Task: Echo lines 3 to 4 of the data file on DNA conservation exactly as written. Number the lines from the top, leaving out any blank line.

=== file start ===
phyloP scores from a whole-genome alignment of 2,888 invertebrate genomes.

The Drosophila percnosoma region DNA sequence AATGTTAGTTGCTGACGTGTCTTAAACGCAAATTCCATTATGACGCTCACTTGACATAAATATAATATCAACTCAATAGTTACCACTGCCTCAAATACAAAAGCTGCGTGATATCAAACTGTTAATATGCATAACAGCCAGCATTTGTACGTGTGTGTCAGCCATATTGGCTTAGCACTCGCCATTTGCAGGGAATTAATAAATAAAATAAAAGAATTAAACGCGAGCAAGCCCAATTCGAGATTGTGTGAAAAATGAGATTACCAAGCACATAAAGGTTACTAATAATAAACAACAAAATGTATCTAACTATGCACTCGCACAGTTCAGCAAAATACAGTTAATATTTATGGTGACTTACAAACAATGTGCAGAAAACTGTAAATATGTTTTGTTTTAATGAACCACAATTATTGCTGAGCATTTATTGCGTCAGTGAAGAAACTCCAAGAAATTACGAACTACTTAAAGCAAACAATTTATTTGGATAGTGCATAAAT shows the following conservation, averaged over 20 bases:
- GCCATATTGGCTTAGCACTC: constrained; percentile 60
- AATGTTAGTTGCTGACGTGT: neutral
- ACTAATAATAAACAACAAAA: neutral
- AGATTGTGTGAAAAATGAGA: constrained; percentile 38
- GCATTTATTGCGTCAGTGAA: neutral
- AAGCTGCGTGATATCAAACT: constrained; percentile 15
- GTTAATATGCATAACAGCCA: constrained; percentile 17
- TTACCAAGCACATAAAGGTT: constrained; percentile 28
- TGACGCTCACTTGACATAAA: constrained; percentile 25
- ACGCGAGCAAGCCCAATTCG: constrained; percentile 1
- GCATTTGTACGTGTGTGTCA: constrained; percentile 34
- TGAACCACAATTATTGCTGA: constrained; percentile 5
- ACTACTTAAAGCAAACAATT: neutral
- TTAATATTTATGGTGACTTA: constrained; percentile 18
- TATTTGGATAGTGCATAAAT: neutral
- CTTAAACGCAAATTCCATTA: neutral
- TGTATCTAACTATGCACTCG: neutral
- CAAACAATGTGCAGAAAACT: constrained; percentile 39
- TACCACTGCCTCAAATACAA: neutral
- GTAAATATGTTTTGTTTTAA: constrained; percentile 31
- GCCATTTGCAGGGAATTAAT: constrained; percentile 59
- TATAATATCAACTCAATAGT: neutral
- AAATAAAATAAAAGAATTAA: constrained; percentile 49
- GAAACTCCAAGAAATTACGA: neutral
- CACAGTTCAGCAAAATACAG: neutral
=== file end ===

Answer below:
- GCCATATTGGCTTAGCACTC: constrained; percentile 60
- AATGTTAGTTGCTGACGTGT: neutral